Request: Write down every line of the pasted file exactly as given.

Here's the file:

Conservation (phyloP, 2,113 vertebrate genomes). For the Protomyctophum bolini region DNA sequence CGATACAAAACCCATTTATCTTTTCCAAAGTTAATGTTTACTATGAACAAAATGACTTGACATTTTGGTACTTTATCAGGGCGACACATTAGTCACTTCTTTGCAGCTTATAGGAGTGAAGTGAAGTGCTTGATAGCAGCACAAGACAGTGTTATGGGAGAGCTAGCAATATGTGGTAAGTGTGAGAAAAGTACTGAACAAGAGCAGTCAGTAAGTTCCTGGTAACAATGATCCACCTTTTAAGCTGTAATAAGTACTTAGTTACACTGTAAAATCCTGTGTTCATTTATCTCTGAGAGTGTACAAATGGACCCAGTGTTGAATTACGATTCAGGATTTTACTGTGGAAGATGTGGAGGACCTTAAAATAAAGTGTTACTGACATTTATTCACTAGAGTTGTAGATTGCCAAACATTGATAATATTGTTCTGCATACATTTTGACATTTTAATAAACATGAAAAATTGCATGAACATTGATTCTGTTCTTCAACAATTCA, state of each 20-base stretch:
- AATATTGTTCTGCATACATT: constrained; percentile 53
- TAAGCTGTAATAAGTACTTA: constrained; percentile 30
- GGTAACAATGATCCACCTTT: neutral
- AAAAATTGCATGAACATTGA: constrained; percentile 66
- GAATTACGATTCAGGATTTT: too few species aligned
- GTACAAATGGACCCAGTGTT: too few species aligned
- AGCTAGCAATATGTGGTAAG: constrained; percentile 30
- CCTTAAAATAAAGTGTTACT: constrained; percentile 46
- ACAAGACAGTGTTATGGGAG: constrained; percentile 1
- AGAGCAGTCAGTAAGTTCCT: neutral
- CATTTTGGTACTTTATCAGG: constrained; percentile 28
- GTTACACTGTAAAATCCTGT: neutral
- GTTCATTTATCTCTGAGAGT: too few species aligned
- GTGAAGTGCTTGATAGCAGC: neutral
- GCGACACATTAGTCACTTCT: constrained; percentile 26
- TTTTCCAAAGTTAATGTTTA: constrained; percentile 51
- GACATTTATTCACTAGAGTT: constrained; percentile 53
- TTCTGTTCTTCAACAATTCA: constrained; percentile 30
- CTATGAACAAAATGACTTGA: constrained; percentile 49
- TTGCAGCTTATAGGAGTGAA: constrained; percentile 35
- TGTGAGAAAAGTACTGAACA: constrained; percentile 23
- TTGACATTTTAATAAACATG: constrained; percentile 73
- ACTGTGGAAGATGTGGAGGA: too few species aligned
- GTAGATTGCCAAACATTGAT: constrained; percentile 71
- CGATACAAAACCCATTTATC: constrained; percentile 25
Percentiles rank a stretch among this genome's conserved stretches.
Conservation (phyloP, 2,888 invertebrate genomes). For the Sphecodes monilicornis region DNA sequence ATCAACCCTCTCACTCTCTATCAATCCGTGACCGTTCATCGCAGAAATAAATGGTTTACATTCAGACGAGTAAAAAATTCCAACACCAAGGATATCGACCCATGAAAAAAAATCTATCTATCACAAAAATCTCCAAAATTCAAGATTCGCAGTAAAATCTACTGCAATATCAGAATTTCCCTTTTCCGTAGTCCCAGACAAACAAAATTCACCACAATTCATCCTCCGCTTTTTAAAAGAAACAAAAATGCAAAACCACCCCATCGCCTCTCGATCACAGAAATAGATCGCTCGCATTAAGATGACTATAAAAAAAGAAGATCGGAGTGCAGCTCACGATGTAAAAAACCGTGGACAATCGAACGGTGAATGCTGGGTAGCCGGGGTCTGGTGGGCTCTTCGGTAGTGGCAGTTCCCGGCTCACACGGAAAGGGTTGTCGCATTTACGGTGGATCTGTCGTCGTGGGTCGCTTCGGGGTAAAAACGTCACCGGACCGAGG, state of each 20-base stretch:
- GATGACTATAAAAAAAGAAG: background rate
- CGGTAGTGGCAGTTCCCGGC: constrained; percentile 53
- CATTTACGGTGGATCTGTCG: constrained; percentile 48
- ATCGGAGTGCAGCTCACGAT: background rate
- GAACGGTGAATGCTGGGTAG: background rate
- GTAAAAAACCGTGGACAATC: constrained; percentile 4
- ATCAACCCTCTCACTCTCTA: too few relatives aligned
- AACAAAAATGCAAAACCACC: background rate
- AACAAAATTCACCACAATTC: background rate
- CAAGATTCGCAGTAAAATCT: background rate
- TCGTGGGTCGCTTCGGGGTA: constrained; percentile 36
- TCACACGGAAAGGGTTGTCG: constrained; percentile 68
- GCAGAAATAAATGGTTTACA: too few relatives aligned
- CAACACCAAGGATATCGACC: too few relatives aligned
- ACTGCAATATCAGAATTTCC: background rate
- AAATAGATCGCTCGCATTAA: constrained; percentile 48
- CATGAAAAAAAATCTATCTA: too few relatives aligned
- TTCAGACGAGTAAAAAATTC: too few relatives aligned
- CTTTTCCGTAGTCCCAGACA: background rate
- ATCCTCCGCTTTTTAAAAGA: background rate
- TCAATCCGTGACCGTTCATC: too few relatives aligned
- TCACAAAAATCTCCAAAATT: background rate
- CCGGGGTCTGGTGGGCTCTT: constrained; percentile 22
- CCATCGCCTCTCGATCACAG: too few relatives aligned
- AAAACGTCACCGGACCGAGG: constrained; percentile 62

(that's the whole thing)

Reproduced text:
Conservation (phyloP, 2,113 vertebrate genomes). For the Protomyctophum bolini region DNA sequence CGATACAAAACCCATTTATCTTTTCCAAAGTTAATGTTTACTATGAACAAAATGACTTGACATTTTGGTACTTTATCAGGGCGACACATTAGTCACTTCTTTGCAGCTTATAGGAGTGAAGTGAAGTGCTTGATAGCAGCACAAGACAGTGTTATGGGAGAGCTAGCAATATGTGGTAAGTGTGAGAAAAGTACTGAACAAGAGCAGTCAGTAAGTTCCTGGTAACAATGATCCACCTTTTAAGCTGTAATAAGTACTTAGTTACACTGTAAAATCCTGTGTTCATTTATCTCTGAGAGTGTACAAATGGACCCAGTGTTGAATTACGATTCAGGATTTTACTGTGGAAGATGTGGAGGACCTTAAAATAAAGTGTTACTGACATTTATTCACTAGAGTTGTAGATTGCCAAACATTGATAATATTGTTCTGCATACATTTTGACATTTTAATAAACATGAAAAATTGCATGAACATTGATTCTGTTCTTCAACAATTCA, state of each 20-base stretch:
- AATATTGTTCTGCATACATT: constrained; percentile 53
- TAAGCTGTAATAAGTACTTA: constrained; percentile 30
- GGTAACAATGATCCACCTTT: neutral
- AAAAATTGCATGAACATTGA: constrained; percentile 66
- GAATTACGATTCAGGATTTT: too few species aligned
- GTACAAATGGACCCAGTGTT: too few species aligned
- AGCTAGCAATATGTGGTAAG: constrained; percentile 30
- CCTTAAAATAAAGTGTTACT: constrained; percentile 46
- ACAAGACAGTGTTATGGGAG: constrained; percentile 1
- AGAGCAGTCAGTAAGTTCCT: neutral
- CATTTTGGTACTTTATCAGG: constrained; percentile 28
- GTTACACTGTAAAATCCTGT: neutral
- GTTCATTTATCTCTGAGAGT: too few species aligned
- GTGAAGTGCTTGATAGCAGC: neutral
- GCGACACATTAGTCACTTCT: constrained; percentile 26
- TTTTCCAAAGTTAATGTTTA: constrained; percentile 51
- GACATTTATTCACTAGAGTT: constrained; percentile 53
- TTCTGTTCTTCAACAATTCA: constrained; percentile 30
- CTATGAACAAAATGACTTGA: constrained; percentile 49
- TTGCAGCTTATAGGAGTGAA: constrained; percentile 35
- TGTGAGAAAAGTACTGAACA: constrained; percentile 23
- TTGACATTTTAATAAACATG: constrained; percentile 73
- ACTGTGGAAGATGTGGAGGA: too few species aligned
- GTAGATTGCCAAACATTGAT: constrained; percentile 71
- CGATACAAAACCCATTTATC: constrained; percentile 25
Percentiles rank a stretch among this genome's conserved stretches.
Conservation (phyloP, 2,888 invertebrate genomes). For the Sphecodes monilicornis region DNA sequence ATCAACCCTCTCACTCTCTATCAATCCGTGACCGTTCATCGCAGAAATAAATGGTTTACATTCAGACGAGTAAAAAATTCCAACACCAAGGATATCGACCCATGAAAAAAAATCTATCTATCACAAAAATCTCCAAAATTCAAGATTCGCAGTAAAATCTACTGCAATATCAGAATTTCCCTTTTCCGTAGTCCCAGACAAACAAAATTCACCACAATTCATCCTCCGCTTTTTAAAAGAAACAAAAATGCAAAACCACCCCATCGCCTCTCGATCACAGAAATAGATCGCTCGCATTAAGATGACTATAAAAAAAGAAGATCGGAGTGCAGCTCACGATGTAAAAAACCGTGGACAATCGAACGGTGAATGCTGGGTAGCCGGGGTCTGGTGGGCTCTTCGGTAGTGGCAGTTCCCGGCTCACACGGAAAGGGTTGTCGCATTTACGGTGGATCTGTCGTCGTGGGTCGCTTCGGGGTAAAAACGTCACCGGACCGAGG, state of each 20-base stretch:
- GATGACTATAAAAAAAGAAG: background rate
- CGGTAGTGGCAGTTCCCGGC: constrained; percentile 53
- CATTTACGGTGGATCTGTCG: constrained; percentile 48
- ATCGGAGTGCAGCTCACGAT: background rate
- GAACGGTGAATGCTGGGTAG: background rate
- GTAAAAAACCGTGGACAATC: constrained; percentile 4
- ATCAACCCTCTCACTCTCTA: too few relatives aligned
- AACAAAAATGCAAAACCACC: background rate
- AACAAAATTCACCACAATTC: background rate
- CAAGATTCGCAGTAAAATCT: background rate
- TCGTGGGTCGCTTCGGGGTA: constrained; percentile 36
- TCACACGGAAAGGGTTGTCG: constrained; percentile 68
- GCAGAAATAAATGGTTTACA: too few relatives aligned
- CAACACCAAGGATATCGACC: too few relatives aligned
- ACTGCAATATCAGAATTTCC: background rate
- AAATAGATCGCTCGCATTAA: constrained; percentile 48
- CATGAAAAAAAATCTATCTA: too few relatives aligned
- TTCAGACGAGTAAAAAATTC: too few relatives aligned
- CTTTTCCGTAGTCCCAGACA: background rate
- ATCCTCCGCTTTTTAAAAGA: background rate
- TCAATCCGTGACCGTTCATC: too few relatives aligned
- TCACAAAAATCTCCAAAATT: background rate
- CCGGGGTCTGGTGGGCTCTT: constrained; percentile 22
- CCATCGCCTCTCGATCACAG: too few relatives aligned
- AAAACGTCACCGGACCGAGG: constrained; percentile 62